Boss of year of code can’t code- do we all need to be able to code?

As many of you will be aware, the Twittersphere was recently ignited by Lottie Dexter (Year of code boss can’t code) and her car crash performance on Newsnight. I don’t have much to add to what has already been said apart from to note with sadness yet another typical example of a public servant being involved with technology of which they have no comprehension.

Jeremy Paxman expressed cynicism within the interview regarding the idea that all people need to be able to code, and by extension that all children need to be taught coding. I think this betrays an understanding of what it means to “be able to code”. I would like to illustrate this with a couple of examples.

I recently finished Doing data science which is quite a fascinating tour (my review forthcoming on this blog) not only of the field of data science, the domains in which it is used, and the uses to which it is put but also of the people who call themselves data scientists. They’re a very diverse bunch and their ability to code is highly variable. Some are hardcore computer scientists with years of experience optimising C++ implementations of machine learning algorithms. Some are reasonably competent, able to produce efficient and accurate Python scripts and munge a bit of data on a Linux command line. And some, by their own admission, are terrible programmers. They can hack together a few R scripts and their skills lie elsewhere. But it’s pretty clear from reading what they do and how they use computers and code that all would have benefited from learning coding at school (no doubt, some of them did).

For my own part, I’m a terrible computer programmer. I make no secret of that. I have been teaching myself out of books for 5 years and have now reached a point where I’m a competent R programmer (but no more) and can write a bit of Java and JavaScript, as well as being just about OK at HTML and LaTeX. A lot of my skills lie within my psychology PhD (in which I made extensive use of mixed effects models) and my long experience working within health care settings which has taught me a lot about how to interact with staff and service users within health settings and how to best serve them with data. There’s no doubt in my mind whatsoever that I would have benefited from learning to code at school.

Even further down the coding food chain, I interact with a lot of people who use data and spreadsheets every day or every week who cannot code. They cannot write macros, they certainly can’t write Visual Basic scripts, and they do, in general, waste fantastically large amounts of time fiddling around with data when a macro or Visual Basic script (or R, or Python…) could do the heavy lifting for them in seconds.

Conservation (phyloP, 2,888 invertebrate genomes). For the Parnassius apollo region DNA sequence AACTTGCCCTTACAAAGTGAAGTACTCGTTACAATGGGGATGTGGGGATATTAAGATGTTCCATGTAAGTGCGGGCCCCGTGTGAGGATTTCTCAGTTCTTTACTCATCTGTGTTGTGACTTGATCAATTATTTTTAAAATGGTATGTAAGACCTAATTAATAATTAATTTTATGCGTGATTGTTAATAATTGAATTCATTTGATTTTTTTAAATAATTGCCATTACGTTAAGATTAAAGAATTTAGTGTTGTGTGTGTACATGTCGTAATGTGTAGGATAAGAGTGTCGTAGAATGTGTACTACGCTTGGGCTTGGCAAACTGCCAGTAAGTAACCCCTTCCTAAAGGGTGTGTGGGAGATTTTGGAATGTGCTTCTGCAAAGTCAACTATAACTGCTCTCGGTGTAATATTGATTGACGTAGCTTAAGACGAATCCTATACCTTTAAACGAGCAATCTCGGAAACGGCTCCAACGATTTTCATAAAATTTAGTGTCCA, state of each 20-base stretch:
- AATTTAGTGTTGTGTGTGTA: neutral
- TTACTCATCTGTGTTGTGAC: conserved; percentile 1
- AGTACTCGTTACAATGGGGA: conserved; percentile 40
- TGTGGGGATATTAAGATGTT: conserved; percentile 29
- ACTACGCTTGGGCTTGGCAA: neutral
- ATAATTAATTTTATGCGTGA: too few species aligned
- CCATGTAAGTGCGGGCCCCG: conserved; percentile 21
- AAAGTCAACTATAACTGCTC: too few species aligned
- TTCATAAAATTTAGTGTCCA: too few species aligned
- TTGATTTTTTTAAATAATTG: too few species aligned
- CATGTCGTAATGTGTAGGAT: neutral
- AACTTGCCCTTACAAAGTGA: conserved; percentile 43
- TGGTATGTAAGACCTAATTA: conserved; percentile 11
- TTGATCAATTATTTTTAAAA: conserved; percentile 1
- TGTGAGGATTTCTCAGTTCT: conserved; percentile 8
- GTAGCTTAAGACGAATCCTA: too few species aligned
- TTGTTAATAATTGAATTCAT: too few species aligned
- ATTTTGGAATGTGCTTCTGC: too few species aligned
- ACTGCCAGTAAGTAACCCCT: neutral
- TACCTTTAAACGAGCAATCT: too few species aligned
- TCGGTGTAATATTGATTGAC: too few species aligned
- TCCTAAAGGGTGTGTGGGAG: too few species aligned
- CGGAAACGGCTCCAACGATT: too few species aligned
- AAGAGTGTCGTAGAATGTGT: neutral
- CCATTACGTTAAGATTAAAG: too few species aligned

And even further down, right at the bottom, there are people who don’t use spreadsheets, don’t analyse data, and don’t really have occasion to use macros, scripts, markup languages, or anything else. Would they benefit from learning to code at school? I think they would. Jeremy Paxman suggests that we don’t all need to code, and that’s true. We don’t all need to write production quality C++ code or develop Android applications, or design PHP/ MySQL databases. However, we don’t all need to build bridges or write novels or prove the Riemann hypothesis either. We still learn physics and English and maths. Knowingly or unknowingly, all these individuals interact with code and data and they make purchasing and HR decisions that relate to code and data. I’ve been to meetings full of individuals who are all desperate to make use of new technologies, to make purchasing decisions about them, to hire people who can use them, who have absolutely no understanding of how complex a given task is, how it would be achieved, and what the different options are (Local or server-side implementation? Proprietary or open source? Database or spreadsheet?).

In the last five years I’ve learned to ask the same questions again and again of any data process- can a computer do this faster than a human being? Can a computer do this more accurately than a human being? Can a computer do this more cheaply than a human being? What are the tradeoffs between speed, accuracy, and cost if we assign different parts of the task to computers and human beings?

I ask these questions of any process and I teach the people around me the answers to these questions as well as encouraging them to begin to ask these questions themselves. In the NHS, at least, these questions are fundamental to the working lives of many of the staff that I interact with. They cannot begin to ask these questions without some basic understanding of the way that computers work.

So, to answer Jeremy Paxman’s question, we don’t all need to be able to code, just like we don’t all need to make cars or operate nuclear power stations. But a grounding in the fundamentals of computer science is essential in today’s workforce. Predictions about the future are always wrong, my favourite perhaps being:

“Where a calculator like the ENIAC today is equipped with 18,000 vacuum tubes and weighs 30 tons, computers in the future may have only 1,000 vacuum tubes and perhaps weigh only 1.5 tons”- Andrew Hamilton (1949).

However, it seems sure that the foregoing will remain true for the next 30 years at least.

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